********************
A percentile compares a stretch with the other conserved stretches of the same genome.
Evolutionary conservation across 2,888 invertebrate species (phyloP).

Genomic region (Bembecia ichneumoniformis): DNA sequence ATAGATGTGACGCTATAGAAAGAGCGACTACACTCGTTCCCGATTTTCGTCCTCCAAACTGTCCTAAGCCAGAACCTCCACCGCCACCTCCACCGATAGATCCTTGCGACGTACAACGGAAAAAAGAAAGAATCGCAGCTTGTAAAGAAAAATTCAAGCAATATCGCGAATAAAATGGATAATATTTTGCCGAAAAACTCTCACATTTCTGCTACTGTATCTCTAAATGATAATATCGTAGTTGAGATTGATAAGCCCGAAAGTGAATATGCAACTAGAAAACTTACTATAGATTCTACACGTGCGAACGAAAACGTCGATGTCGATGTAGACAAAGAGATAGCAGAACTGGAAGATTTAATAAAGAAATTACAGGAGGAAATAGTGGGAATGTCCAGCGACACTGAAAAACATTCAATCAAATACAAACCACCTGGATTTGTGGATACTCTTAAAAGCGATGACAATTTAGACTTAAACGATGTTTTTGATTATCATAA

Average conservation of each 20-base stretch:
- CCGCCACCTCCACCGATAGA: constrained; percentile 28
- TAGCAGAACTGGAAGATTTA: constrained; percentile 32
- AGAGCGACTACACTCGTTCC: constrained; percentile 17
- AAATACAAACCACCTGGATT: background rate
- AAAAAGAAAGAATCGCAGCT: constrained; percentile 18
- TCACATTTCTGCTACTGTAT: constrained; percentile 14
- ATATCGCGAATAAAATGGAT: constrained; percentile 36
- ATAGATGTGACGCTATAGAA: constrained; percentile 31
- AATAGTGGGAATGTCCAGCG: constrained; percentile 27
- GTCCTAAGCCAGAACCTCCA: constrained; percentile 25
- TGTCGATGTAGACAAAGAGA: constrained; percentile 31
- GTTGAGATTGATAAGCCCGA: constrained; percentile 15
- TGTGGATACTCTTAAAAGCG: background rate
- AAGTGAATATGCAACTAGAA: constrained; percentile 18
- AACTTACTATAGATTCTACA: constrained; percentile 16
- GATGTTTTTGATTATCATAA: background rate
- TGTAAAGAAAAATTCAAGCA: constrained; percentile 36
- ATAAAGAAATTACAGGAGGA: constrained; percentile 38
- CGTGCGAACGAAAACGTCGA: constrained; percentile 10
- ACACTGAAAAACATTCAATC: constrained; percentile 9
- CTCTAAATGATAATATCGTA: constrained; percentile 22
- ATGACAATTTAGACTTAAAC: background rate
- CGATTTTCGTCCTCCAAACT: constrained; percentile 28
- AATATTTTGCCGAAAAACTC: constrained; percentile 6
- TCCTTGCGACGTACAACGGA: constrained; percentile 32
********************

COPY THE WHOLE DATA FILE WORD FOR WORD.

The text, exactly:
A percentile compares a stretch with the other conserved stretches of the same genome.
Evolutionary conservation across 2,888 invertebrate species (phyloP).

Genomic region (Bembecia ichneumoniformis): DNA sequence ATAGATGTGACGCTATAGAAAGAGCGACTACACTCGTTCCCGATTTTCGTCCTCCAAACTGTCCTAAGCCAGAACCTCCACCGCCACCTCCACCGATAGATCCTTGCGACGTACAACGGAAAAAAGAAAGAATCGCAGCTTGTAAAGAAAAATTCAAGCAATATCGCGAATAAAATGGATAATATTTTGCCGAAAAACTCTCACATTTCTGCTACTGTATCTCTAAATGATAATATCGTAGTTGAGATTGATAAGCCCGAAAGTGAATATGCAACTAGAAAACTTACTATAGATTCTACACGTGCGAACGAAAACGTCGATGTCGATGTAGACAAAGAGATAGCAGAACTGGAAGATTTAATAAAGAAATTACAGGAGGAAATAGTGGGAATGTCCAGCGACACTGAAAAACATTCAATCAAATACAAACCACCTGGATTTGTGGATACTCTTAAAAGCGATGACAATTTAGACTTAAACGATGTTTTTGATTATCATAA

Average conservation of each 20-base stretch:
- CCGCCACCTCCACCGATAGA: constrained; percentile 28
- TAGCAGAACTGGAAGATTTA: constrained; percentile 32
- AGAGCGACTACACTCGTTCC: constrained; percentile 17
- AAATACAAACCACCTGGATT: background rate
- AAAAAGAAAGAATCGCAGCT: constrained; percentile 18
- TCACATTTCTGCTACTGTAT: constrained; percentile 14
- ATATCGCGAATAAAATGGAT: constrained; percentile 36
- ATAGATGTGACGCTATAGAA: constrained; percentile 31
- AATAGTGGGAATGTCCAGCG: constrained; percentile 27
- GTCCTAAGCCAGAACCTCCA: constrained; percentile 25
- TGTCGATGTAGACAAAGAGA: constrained; percentile 31
- GTTGAGATTGATAAGCCCGA: constrained; percentile 15
- TGTGGATACTCTTAAAAGCG: background rate
- AAGTGAATATGCAACTAGAA: constrained; percentile 18
- AACTTACTATAGATTCTACA: constrained; percentile 16
- GATGTTTTTGATTATCATAA: background rate
- TGTAAAGAAAAATTCAAGCA: constrained; percentile 36
- ATAAAGAAATTACAGGAGGA: constrained; percentile 38
- CGTGCGAACGAAAACGTCGA: constrained; percentile 10
- ACACTGAAAAACATTCAATC: constrained; percentile 9
- CTCTAAATGATAATATCGTA: constrained; percentile 22
- ATGACAATTTAGACTTAAAC: background rate
- CGATTTTCGTCCTCCAAACT: constrained; percentile 28
- AATATTTTGCCGAAAAACTC: constrained; percentile 6
- TCCTTGCGACGTACAACGGA: constrained; percentile 32